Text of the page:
This gets to the important notion of intersectionality. Coined by law professor and advocate Kimberle Crenshaw, intersectionality “examines the overlapping systems of oppression and discrimination that women face, based not just on gender but on ethnicity, sexuality, economic background and a number of other axes.” On the issue of hair in the workplace, black women’s identities as both female and black creates a heightened burden that courts rarely acknowledge. 

Intersectionality examines the overlapping systems of oppression and discrimination that women face, based not just on gender but on ethnicity, sexuality, economic background and a number of other axes.

Evolving laws

This legal landscape is evolving, though. In July 2019, California became the first state to prohibit discrimination based on hairstyle or hair texture. The state achieved this with the passage of the CROWN (Create a Respectful and Open Workplace for Natural Hair) Act. This Act specifically includes afros, braids, twists and locks in the list of hairstyles against which an employer cannot discriminate. 

Other municipalities are following suit. New York City enacted an ordinance to protect job applicants and employees from discrimination based on natural hair or hairstyles that are associated with their racial, ethnic or cultural identities. Of course, whether it’s legal or not, treating an employee differently because of the way they wear their hair creates a culture that alienates black employees in particular. 

In introducing the CROWN Act, Senator Holly J. Mitchell pointed out that “the struggle to maintain what society has deemed a ‘professional image’ while protecting the health and integrity of their hair remains a defining and paradoxical struggle in (black employees’) work experience, not usually shared by their non-black peers.”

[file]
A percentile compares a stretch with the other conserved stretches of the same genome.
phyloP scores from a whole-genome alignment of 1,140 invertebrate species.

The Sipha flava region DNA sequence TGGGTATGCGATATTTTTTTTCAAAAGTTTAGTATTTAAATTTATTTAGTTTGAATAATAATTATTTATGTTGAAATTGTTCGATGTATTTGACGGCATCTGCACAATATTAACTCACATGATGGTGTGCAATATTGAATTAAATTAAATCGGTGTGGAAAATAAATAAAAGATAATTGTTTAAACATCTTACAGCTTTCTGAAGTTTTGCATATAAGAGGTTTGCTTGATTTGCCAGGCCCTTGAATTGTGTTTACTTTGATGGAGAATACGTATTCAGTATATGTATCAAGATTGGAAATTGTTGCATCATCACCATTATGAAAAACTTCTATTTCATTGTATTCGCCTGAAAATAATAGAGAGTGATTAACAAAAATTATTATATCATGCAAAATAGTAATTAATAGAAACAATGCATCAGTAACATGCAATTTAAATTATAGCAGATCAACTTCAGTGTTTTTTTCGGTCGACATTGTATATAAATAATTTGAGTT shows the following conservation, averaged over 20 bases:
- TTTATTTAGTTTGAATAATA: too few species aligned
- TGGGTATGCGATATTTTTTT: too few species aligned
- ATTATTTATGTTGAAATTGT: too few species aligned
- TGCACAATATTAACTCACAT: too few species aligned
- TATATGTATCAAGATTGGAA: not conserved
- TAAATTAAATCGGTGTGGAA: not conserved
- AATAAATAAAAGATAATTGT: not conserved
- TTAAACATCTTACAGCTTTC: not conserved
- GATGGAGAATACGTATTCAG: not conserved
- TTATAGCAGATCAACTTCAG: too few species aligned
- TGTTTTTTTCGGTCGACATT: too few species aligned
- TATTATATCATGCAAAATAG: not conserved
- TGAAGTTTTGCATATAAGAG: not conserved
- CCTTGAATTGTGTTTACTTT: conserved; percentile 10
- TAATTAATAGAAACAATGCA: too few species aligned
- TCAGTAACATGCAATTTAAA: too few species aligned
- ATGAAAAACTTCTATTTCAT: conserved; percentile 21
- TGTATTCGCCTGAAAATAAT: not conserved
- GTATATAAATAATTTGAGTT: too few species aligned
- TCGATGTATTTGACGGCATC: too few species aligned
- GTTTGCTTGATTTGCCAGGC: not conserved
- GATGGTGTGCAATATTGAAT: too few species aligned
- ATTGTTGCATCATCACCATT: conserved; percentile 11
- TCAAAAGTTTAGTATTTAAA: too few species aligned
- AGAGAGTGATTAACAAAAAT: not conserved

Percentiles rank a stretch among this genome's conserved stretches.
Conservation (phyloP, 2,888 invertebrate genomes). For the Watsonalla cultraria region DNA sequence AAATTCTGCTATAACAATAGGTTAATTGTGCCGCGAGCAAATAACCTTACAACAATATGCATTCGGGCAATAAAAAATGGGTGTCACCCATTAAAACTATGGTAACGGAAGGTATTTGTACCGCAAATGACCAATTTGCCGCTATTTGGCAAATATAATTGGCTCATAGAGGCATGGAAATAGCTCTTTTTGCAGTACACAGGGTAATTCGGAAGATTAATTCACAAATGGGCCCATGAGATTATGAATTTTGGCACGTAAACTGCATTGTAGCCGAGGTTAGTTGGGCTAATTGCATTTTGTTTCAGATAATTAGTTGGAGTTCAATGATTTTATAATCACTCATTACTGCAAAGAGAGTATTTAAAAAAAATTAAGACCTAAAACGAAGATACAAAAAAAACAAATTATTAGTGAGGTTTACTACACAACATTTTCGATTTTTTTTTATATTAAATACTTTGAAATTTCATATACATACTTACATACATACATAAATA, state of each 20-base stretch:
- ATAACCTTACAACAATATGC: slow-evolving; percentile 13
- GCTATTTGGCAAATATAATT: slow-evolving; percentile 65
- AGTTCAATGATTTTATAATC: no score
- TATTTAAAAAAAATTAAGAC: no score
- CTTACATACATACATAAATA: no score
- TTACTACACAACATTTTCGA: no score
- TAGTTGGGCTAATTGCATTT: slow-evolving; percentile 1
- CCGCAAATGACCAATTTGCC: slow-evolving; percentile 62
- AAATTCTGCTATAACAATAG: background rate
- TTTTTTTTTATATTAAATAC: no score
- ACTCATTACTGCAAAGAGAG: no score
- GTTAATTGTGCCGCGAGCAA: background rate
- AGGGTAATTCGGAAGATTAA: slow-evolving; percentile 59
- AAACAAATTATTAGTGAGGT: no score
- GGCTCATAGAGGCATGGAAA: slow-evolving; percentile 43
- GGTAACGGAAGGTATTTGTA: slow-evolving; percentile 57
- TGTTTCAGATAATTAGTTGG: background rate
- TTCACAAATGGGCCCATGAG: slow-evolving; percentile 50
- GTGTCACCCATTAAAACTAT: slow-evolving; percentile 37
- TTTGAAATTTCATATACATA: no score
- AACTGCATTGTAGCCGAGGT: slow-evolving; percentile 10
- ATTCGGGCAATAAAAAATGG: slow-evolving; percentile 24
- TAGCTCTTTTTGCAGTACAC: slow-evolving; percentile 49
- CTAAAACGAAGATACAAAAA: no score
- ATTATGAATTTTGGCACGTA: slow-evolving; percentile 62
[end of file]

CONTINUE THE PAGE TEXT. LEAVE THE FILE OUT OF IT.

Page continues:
The struggle is real. An estimated 90% of black women have straightened their hair at some point. Besides the time and money it takes to straighten afro-textured hair, many straightening agents can cause serious damage, including inflammation, chemical burns and hair loss. While straight hair is a personal preference for many black women, there are others who only straighten their hair to conform to social norms.

Why it matters

The impact of stereotypes about hair go far beyond the four walls of your workplace. Sociologist Chelsea Johnson, Ph.D., has spent years researching the natural hair movement — an emerging network of black women who are embracing their natural hair texture rather than straightening it. Her research has found that “racializing (natural) hair as inferior has been a key ideological tactic in denying black people social, economic, and political power.” 

Indeed the roots of the term “nappy” — a word used to describe afro-textured hair — are based in slavery. The tuft which forms on cotton prior to harvesting is called a nap. The term was adapted by slave owners to describe afro-textured hair because of the perceived similarity. More significantly, calling attention to the difference in hair texture was used to demean enslaved black people as less physically desirable than white people.